Do wrens sleep with their eggs?

Answered by Robert Dupre

Wrens do not sleep with their eggs, but rather, the female wren will sleep with the chicks once they hatch. Before we dive into the details, let’s understand a bit about the reproductive behavior of wrens.

Wrens are small, active birds known for their energetic behavior and beautiful songs. They typically build their nests in cavities, such as tree holes or birdhouses. The female wren takes the lead in choosing and constructing the nest, while the male assists by gathering materials.

Once the nest is built, the female lays a clutch of eggs, usually ranging from 3 to 8 eggs depending on the species. During the incubation period, which lasts around 12-16 days, the female is responsible for keeping the eggs warm and ensuring their development. It is during this time that the female may occasionally receive feedings from the male.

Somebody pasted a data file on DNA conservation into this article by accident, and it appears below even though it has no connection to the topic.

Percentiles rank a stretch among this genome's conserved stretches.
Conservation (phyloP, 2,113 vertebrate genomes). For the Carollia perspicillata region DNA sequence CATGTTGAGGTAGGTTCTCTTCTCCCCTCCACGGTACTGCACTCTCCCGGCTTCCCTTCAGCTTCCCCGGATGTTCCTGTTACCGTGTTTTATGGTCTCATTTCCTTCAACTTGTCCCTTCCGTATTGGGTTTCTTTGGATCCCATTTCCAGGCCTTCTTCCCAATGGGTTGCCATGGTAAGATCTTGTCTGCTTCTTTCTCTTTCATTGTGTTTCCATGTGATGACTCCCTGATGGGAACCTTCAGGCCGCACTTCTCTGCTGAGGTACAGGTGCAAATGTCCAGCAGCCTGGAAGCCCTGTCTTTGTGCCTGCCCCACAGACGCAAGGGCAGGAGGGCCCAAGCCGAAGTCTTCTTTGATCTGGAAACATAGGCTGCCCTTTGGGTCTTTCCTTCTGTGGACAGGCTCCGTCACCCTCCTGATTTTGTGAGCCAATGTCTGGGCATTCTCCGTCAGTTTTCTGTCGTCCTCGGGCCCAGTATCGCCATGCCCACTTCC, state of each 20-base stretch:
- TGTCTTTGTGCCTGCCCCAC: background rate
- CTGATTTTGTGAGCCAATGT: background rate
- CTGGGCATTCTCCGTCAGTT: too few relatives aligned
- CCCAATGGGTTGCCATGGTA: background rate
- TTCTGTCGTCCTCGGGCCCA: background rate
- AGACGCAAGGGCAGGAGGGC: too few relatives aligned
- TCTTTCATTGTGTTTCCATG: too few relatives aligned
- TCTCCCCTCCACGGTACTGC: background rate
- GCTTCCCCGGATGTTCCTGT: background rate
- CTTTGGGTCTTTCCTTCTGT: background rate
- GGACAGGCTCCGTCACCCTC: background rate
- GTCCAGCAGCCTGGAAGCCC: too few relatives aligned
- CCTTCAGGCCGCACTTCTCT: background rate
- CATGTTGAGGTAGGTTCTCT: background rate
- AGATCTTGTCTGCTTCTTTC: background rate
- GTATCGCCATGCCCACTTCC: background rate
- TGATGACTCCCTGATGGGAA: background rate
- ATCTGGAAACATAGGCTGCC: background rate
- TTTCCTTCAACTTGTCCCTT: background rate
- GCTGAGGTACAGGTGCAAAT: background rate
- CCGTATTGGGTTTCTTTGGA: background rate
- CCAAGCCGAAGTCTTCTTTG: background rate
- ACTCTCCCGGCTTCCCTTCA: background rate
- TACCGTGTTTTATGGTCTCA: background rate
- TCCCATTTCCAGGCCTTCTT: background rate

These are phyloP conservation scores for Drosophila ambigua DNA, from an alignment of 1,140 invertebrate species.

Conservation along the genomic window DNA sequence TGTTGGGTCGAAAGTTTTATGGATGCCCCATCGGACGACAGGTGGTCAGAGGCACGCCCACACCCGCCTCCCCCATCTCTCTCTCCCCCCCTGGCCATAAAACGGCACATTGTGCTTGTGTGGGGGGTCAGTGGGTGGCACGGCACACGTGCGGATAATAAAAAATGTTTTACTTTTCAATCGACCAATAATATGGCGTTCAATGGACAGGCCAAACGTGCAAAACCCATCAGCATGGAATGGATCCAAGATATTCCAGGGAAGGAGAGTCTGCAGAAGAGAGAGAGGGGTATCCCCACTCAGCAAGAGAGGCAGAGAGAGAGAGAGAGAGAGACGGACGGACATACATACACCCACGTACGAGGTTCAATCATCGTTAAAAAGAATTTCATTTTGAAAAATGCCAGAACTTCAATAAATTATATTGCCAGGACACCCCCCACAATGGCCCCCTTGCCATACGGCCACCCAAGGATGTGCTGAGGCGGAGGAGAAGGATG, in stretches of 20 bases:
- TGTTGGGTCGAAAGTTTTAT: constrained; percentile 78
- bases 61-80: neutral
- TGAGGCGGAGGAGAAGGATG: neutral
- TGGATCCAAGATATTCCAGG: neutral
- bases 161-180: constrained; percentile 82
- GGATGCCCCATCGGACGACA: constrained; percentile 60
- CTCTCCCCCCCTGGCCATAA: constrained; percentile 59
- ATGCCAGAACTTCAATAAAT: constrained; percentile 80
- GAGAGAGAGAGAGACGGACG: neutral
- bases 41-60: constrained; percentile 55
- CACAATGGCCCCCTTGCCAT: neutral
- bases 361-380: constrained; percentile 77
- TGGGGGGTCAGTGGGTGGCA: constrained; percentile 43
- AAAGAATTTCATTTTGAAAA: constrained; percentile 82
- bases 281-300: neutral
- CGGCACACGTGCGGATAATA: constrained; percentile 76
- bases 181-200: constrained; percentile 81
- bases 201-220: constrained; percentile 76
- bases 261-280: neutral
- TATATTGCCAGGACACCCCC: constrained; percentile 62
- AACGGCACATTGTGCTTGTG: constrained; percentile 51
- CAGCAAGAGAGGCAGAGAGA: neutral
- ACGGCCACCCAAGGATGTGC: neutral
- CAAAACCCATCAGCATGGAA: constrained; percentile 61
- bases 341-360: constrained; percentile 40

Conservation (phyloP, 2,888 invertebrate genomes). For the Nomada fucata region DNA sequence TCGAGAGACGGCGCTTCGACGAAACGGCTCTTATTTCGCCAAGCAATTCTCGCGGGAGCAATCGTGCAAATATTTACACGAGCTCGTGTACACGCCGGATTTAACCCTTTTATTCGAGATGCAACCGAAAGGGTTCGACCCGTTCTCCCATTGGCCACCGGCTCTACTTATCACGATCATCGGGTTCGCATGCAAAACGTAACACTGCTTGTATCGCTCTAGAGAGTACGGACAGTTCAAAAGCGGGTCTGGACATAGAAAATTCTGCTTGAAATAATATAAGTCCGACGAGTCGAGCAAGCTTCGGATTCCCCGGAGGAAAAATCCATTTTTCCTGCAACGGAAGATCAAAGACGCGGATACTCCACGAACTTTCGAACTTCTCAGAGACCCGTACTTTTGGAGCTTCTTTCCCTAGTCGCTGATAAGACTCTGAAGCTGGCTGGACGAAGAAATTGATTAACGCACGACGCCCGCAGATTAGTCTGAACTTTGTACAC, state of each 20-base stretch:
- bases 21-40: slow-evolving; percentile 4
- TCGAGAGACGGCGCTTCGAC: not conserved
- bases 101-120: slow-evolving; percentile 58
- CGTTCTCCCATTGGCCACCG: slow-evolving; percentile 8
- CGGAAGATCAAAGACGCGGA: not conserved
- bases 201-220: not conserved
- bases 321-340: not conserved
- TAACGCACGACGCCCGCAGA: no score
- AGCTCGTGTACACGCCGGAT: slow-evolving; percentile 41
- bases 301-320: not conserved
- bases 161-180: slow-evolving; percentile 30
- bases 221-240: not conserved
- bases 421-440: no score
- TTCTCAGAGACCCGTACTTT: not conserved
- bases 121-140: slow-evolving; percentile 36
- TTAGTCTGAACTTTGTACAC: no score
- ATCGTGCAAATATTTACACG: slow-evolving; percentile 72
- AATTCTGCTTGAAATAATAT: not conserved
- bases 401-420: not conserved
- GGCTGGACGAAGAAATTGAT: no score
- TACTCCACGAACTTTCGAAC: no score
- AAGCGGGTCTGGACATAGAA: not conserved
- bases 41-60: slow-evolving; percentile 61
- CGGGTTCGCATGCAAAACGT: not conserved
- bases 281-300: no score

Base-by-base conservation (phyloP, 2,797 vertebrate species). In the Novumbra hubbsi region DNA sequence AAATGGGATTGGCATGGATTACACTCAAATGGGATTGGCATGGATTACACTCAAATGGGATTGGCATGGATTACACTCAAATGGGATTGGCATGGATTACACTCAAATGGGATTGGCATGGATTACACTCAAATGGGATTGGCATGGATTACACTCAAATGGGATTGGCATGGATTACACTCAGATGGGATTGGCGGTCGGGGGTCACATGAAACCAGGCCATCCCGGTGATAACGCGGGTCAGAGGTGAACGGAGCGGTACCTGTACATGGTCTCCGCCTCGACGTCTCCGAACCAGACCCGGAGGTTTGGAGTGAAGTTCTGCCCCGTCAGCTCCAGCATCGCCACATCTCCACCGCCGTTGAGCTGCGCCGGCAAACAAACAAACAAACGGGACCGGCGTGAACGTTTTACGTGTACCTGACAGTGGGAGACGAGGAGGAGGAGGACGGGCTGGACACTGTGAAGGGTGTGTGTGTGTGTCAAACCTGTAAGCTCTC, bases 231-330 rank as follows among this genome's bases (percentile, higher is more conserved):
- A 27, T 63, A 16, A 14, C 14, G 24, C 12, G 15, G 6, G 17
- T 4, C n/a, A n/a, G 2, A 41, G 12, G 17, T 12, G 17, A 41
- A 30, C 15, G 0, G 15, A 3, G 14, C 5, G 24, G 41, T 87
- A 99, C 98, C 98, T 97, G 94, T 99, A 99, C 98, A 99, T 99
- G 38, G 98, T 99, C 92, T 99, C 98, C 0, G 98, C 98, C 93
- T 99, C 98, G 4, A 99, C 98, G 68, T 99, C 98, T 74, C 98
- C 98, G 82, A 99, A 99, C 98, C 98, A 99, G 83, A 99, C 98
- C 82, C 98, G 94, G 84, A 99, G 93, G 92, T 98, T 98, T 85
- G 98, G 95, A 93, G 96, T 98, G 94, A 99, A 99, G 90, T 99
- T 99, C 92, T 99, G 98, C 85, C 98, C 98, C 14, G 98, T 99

After the eggs hatch, both the male and female wrens take turns feeding the hungry chicks. They tirelessly search for insects and small invertebrates to provide a nutritious diet for their offspring. This feeding behavior continues for several weeks until the young wrens are capable of leaving the nest and finding food on their own.

Now, let’s get back to the question at hand. While the male and female wrens both contribute to the care of the young, it is the female who primarily stays with the chicks in the nest. She will sleep with them at night to provide warmth and protection. This behavior is common among many bird species, where the female takes on the role of nighttime caretaker while the male may sleep elsewhere.

As for the male wren, he may choose to sleep in another cavity or perch nearby during the night. This separation during sleeping hours can be beneficial for the overall survival of the family. By taking turns sleeping in different locations, the adults can effectively guard against predators and minimize disturbance to the nest.

Wrens do not sleep with their eggs. Instead, the female wren sleeps with the chicks once they hatch, while the male sleeps in a separate cavity or nearby. This division of sleeping arrangements helps protect the nest and ensures the survival of the young wrens.